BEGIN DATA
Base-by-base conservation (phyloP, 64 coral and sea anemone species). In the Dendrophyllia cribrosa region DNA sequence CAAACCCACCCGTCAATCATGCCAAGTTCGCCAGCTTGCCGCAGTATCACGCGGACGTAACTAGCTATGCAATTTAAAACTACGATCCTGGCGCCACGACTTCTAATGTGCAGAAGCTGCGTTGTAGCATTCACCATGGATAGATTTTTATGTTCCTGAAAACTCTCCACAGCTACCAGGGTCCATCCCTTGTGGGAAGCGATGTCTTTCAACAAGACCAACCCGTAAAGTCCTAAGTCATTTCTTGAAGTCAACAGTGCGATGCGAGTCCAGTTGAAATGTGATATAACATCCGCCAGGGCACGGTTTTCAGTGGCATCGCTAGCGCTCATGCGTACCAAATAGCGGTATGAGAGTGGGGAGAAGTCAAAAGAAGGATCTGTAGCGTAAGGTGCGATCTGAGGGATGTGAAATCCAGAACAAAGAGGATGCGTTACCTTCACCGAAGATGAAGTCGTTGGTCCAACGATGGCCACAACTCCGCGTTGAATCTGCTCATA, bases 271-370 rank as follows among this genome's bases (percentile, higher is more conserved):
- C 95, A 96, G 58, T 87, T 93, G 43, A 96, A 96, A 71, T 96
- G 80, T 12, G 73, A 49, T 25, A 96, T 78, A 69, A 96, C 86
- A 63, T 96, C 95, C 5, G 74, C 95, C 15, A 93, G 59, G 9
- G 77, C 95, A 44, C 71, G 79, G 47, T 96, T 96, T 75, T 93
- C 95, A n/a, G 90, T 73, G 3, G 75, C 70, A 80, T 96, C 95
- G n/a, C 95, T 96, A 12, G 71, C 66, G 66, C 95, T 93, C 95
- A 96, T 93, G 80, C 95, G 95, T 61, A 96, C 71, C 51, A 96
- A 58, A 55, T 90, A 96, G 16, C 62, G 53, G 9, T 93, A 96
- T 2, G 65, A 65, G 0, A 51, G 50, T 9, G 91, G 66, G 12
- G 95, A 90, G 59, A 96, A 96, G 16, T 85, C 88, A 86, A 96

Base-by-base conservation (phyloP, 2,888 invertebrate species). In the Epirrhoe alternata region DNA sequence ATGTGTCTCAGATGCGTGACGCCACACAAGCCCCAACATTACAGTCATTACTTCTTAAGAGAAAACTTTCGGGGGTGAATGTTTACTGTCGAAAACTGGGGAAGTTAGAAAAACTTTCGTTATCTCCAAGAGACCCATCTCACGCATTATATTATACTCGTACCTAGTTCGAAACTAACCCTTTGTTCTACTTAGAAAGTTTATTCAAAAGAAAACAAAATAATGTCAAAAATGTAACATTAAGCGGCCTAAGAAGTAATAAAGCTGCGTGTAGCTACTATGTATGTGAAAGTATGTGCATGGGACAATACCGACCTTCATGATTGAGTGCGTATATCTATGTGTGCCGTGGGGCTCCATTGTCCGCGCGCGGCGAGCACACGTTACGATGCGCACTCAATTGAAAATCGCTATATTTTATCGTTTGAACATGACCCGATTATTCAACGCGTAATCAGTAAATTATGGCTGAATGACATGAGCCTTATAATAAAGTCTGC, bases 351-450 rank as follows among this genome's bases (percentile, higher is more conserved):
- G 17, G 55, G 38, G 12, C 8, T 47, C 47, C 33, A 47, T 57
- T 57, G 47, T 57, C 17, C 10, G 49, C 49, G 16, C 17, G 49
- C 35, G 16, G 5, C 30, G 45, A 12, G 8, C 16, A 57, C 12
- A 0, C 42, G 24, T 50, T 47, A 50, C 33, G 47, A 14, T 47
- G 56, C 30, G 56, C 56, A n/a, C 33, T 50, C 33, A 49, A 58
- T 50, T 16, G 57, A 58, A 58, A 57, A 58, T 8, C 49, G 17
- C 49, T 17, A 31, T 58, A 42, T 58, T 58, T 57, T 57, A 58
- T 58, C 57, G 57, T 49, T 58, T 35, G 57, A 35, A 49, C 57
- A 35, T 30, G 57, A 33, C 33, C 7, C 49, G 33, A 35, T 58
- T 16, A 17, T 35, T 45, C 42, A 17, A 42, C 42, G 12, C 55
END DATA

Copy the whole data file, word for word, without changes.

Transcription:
Base-by-base conservation (phyloP, 64 coral and sea anemone species). In the Dendrophyllia cribrosa region DNA sequence CAAACCCACCCGTCAATCATGCCAAGTTCGCCAGCTTGCCGCAGTATCACGCGGACGTAACTAGCTATGCAATTTAAAACTACGATCCTGGCGCCACGACTTCTAATGTGCAGAAGCTGCGTTGTAGCATTCACCATGGATAGATTTTTATGTTCCTGAAAACTCTCCACAGCTACCAGGGTCCATCCCTTGTGGGAAGCGATGTCTTTCAACAAGACCAACCCGTAAAGTCCTAAGTCATTTCTTGAAGTCAACAGTGCGATGCGAGTCCAGTTGAAATGTGATATAACATCCGCCAGGGCACGGTTTTCAGTGGCATCGCTAGCGCTCATGCGTACCAAATAGCGGTATGAGAGTGGGGAGAAGTCAAAAGAAGGATCTGTAGCGTAAGGTGCGATCTGAGGGATGTGAAATCCAGAACAAAGAGGATGCGTTACCTTCACCGAAGATGAAGTCGTTGGTCCAACGATGGCCACAACTCCGCGTTGAATCTGCTCATA, bases 271-370 rank as follows among this genome's bases (percentile, higher is more conserved):
- C 95, A 96, G 58, T 87, T 93, G 43, A 96, A 96, A 71, T 96
- G 80, T 12, G 73, A 49, T 25, A 96, T 78, A 69, A 96, C 86
- A 63, T 96, C 95, C 5, G 74, C 95, C 15, A 93, G 59, G 9
- G 77, C 95, A 44, C 71, G 79, G 47, T 96, T 96, T 75, T 93
- C 95, A n/a, G 90, T 73, G 3, G 75, C 70, A 80, T 96, C 95
- G n/a, C 95, T 96, A 12, G 71, C 66, G 66, C 95, T 93, C 95
- A 96, T 93, G 80, C 95, G 95, T 61, A 96, C 71, C 51, A 96
- A 58, A 55, T 90, A 96, G 16, C 62, G 53, G 9, T 93, A 96
- T 2, G 65, A 65, G 0, A 51, G 50, T 9, G 91, G 66, G 12
- G 95, A 90, G 59, A 96, A 96, G 16, T 85, C 88, A 86, A 96

Base-by-base conservation (phyloP, 2,888 invertebrate species). In the Epirrhoe alternata region DNA sequence ATGTGTCTCAGATGCGTGACGCCACACAAGCCCCAACATTACAGTCATTACTTCTTAAGAGAAAACTTTCGGGGGTGAATGTTTACTGTCGAAAACTGGGGAAGTTAGAAAAACTTTCGTTATCTCCAAGAGACCCATCTCACGCATTATATTATACTCGTACCTAGTTCGAAACTAACCCTTTGTTCTACTTAGAAAGTTTATTCAAAAGAAAACAAAATAATGTCAAAAATGTAACATTAAGCGGCCTAAGAAGTAATAAAGCTGCGTGTAGCTACTATGTATGTGAAAGTATGTGCATGGGACAATACCGACCTTCATGATTGAGTGCGTATATCTATGTGTGCCGTGGGGCTCCATTGTCCGCGCGCGGCGAGCACACGTTACGATGCGCACTCAATTGAAAATCGCTATATTTTATCGTTTGAACATGACCCGATTATTCAACGCGTAATCAGTAAATTATGGCTGAATGACATGAGCCTTATAATAAAGTCTGC, bases 351-450 rank as follows among this genome's bases (percentile, higher is more conserved):
- G 17, G 55, G 38, G 12, C 8, T 47, C 47, C 33, A 47, T 57
- T 57, G 47, T 57, C 17, C 10, G 49, C 49, G 16, C 17, G 49
- C 35, G 16, G 5, C 30, G 45, A 12, G 8, C 16, A 57, C 12
- A 0, C 42, G 24, T 50, T 47, A 50, C 33, G 47, A 14, T 47
- G 56, C 30, G 56, C 56, A n/a, C 33, T 50, C 33, A 49, A 58
- T 50, T 16, G 57, A 58, A 58, A 57, A 58, T 8, C 49, G 17
- C 49, T 17, A 31, T 58, A 42, T 58, T 58, T 57, T 57, A 58
- T 58, C 57, G 57, T 49, T 58, T 35, G 57, A 35, A 49, C 57
- A 35, T 30, G 57, A 33, C 33, C 7, C 49, G 33, A 35, T 58
- T 16, A 17, T 35, T 45, C 42, A 17, A 42, C 42, G 12, C 55